Obscure Holiday + Scary Conversation = Pro-activity

epitaph: a brief statement commemorating or epitomizing a deceased person or something past

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Today is officially Plan Your Epitaph Day.

What, it’s not on your calendar?

40-epitaph

Here’s 5 reasons it should be:

During “real” holidays, people are too focused on travel, food, finances, and traditions.  Room is typically not made for serious discussions (e.g. caregiving, advanced directives, wills, etc.) that can positively or adversely affect a family.

With many people fearing end of life conversations, using this holiday as an opener for a proactive discussion can expand the fearful lens to one of reflection and celebration.

Even if the family is not in one place to celebrate Plan Your Epitaph Day, the sentiments can easily be shared using technology. This allows everyone to easily participate in a low pressure situation.

This time could be used to think about relatives who are no longer physically alive but who are living in your heart and memories. Calling relatives or getting together to celebrate deceased family members’ lives during none typical times  (e.g. high holidays, birthdays, funeral anniversary, etc.) can support a family in properly mourning (meaning – not keeping memories bottled up) and keeping joyful memories at the forefront.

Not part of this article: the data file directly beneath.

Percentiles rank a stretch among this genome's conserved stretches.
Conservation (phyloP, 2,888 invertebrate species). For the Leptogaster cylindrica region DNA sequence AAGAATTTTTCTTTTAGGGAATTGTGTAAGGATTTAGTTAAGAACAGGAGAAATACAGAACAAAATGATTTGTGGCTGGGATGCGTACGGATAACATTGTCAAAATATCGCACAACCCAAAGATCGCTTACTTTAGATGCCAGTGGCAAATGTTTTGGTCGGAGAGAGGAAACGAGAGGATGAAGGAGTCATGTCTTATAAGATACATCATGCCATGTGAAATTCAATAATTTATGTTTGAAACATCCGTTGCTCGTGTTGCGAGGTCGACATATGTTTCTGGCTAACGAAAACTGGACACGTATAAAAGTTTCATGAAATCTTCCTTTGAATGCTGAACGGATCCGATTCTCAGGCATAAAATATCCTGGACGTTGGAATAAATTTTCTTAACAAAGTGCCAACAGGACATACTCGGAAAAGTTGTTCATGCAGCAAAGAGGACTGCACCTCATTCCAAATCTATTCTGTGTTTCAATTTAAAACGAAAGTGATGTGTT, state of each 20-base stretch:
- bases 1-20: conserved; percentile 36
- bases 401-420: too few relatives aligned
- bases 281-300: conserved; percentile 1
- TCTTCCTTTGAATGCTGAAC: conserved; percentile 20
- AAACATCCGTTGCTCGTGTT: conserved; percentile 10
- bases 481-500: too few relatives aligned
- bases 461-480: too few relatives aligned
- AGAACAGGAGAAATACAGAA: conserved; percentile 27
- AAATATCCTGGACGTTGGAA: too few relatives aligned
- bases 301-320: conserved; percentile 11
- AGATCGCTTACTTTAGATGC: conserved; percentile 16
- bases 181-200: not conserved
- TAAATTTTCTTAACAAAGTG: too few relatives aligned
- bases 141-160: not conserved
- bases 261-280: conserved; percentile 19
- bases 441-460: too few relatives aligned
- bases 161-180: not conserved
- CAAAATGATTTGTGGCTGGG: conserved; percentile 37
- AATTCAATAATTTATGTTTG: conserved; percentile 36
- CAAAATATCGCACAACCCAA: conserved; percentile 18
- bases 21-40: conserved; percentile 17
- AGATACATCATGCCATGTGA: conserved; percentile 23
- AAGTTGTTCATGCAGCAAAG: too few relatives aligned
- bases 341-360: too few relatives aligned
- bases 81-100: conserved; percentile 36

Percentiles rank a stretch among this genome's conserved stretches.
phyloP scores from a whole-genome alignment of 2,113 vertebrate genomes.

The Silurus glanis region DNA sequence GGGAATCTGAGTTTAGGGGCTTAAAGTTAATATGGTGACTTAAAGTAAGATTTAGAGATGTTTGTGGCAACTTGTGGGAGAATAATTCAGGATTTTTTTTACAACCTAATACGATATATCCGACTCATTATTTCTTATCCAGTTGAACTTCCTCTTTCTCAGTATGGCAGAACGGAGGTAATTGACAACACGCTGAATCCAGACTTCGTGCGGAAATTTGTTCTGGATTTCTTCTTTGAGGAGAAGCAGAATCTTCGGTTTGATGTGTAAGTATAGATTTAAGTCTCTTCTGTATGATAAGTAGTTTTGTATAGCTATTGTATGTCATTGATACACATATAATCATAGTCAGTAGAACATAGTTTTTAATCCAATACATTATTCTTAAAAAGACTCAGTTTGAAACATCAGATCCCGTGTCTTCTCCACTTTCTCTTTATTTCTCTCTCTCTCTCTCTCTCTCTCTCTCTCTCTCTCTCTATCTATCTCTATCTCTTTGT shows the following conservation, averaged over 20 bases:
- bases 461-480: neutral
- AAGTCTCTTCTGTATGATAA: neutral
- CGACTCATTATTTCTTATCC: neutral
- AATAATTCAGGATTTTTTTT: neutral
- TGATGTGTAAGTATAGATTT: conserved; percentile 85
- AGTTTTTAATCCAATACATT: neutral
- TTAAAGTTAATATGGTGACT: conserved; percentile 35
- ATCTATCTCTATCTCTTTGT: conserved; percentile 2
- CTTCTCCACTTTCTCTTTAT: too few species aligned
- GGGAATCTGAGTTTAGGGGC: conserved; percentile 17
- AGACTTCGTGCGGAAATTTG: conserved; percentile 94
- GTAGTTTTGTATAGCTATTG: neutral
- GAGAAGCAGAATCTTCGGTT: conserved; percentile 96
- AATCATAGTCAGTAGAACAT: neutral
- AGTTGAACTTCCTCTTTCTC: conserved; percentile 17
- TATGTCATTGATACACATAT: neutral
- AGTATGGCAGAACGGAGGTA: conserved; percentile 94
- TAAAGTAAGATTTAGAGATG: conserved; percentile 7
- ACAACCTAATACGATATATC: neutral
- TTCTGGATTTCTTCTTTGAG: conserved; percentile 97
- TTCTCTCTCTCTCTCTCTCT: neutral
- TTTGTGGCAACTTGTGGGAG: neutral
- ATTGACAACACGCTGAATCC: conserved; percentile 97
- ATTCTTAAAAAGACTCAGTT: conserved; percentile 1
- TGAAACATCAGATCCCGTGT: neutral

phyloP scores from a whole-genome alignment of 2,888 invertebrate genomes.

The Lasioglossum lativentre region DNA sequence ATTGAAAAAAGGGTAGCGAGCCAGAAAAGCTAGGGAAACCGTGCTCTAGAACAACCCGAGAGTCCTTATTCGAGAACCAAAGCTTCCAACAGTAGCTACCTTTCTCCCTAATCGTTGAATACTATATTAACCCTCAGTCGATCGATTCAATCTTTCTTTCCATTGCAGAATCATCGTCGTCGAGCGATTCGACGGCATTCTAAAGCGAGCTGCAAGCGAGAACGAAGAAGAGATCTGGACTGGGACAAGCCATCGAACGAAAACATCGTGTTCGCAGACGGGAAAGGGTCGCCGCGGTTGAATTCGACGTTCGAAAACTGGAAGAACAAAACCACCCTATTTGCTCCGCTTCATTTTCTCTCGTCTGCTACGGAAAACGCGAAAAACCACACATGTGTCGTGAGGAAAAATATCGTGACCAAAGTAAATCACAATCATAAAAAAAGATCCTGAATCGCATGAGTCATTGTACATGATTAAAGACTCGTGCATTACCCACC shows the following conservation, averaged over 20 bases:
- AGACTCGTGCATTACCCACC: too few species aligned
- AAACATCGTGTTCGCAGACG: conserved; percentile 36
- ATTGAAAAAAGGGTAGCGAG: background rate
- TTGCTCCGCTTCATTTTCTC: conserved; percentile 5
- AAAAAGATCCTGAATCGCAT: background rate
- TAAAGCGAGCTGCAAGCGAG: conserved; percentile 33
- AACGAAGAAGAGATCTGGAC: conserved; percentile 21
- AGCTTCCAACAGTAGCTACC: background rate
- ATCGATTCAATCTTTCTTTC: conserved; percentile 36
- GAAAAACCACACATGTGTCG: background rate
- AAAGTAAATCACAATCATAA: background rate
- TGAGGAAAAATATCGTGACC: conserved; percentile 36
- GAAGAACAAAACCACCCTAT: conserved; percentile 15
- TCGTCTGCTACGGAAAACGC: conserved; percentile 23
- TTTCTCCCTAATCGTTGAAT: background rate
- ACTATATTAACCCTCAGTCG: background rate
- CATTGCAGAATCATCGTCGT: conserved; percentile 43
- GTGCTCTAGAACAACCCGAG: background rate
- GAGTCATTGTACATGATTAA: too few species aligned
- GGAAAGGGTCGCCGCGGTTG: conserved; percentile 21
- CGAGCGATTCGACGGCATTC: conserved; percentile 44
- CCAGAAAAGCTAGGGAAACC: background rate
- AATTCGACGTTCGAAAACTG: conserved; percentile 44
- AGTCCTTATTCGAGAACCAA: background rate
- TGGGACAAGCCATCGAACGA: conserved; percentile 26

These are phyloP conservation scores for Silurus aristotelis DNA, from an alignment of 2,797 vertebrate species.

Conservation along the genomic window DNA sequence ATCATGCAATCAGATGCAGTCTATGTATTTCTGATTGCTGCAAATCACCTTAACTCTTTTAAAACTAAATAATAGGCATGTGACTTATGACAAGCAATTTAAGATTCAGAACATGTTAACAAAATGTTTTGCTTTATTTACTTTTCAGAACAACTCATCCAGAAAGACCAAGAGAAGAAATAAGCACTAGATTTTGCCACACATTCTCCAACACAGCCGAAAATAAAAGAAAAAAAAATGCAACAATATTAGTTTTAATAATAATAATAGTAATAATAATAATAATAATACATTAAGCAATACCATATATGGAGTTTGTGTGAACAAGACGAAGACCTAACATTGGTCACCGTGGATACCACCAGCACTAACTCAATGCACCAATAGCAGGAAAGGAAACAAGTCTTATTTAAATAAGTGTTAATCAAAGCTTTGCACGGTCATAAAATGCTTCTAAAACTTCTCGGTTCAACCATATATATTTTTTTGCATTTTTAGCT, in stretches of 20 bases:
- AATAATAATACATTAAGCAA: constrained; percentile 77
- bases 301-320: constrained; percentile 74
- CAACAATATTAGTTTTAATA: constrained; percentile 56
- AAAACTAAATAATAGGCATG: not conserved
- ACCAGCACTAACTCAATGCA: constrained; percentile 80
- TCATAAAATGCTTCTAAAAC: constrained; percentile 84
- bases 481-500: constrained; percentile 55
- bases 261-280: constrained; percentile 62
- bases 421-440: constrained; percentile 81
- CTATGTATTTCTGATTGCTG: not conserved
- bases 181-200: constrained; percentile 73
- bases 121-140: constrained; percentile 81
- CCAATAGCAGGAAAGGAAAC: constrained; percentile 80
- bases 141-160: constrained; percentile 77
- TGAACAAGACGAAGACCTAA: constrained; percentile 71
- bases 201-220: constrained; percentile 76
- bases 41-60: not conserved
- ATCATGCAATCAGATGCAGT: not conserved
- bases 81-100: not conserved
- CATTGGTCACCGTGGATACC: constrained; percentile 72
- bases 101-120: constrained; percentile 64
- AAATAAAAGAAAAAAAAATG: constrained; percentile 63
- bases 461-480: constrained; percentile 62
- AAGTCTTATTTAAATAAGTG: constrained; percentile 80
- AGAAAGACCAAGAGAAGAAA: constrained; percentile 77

Writing your own epitaph, long before you need it, could potentially motivate you to work on areas of your life that keep getting booted from your to do list. This may include tending to items on your bucket list, mending relationships with family members, collecting family history, or taking steps to improve your health and well-being.

What are your thoughts about planning your epitaph before you need it? How could this be beneficial to you and your family?

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2 Responses to Obscure Holiday + Scary Conversation = Pro-activity

  1. I know a lot of people that request things on their grave stones. It’s the lasting identity of a person. How will they be remembered years from now when people see their grave site. Some are arrogant, some are humble, some are sweet and some are strange or even funny. It could make for a great guessing game to see if the family wrote it or the deceased wrote it. The sad part is that not everyone has something written about them.

    • Like the idea of a guessing game – keeping the conversations open about the legacy each of us is leaving.
      Yes, I think it is very sad that memories are not captured for everyone – hmmm…

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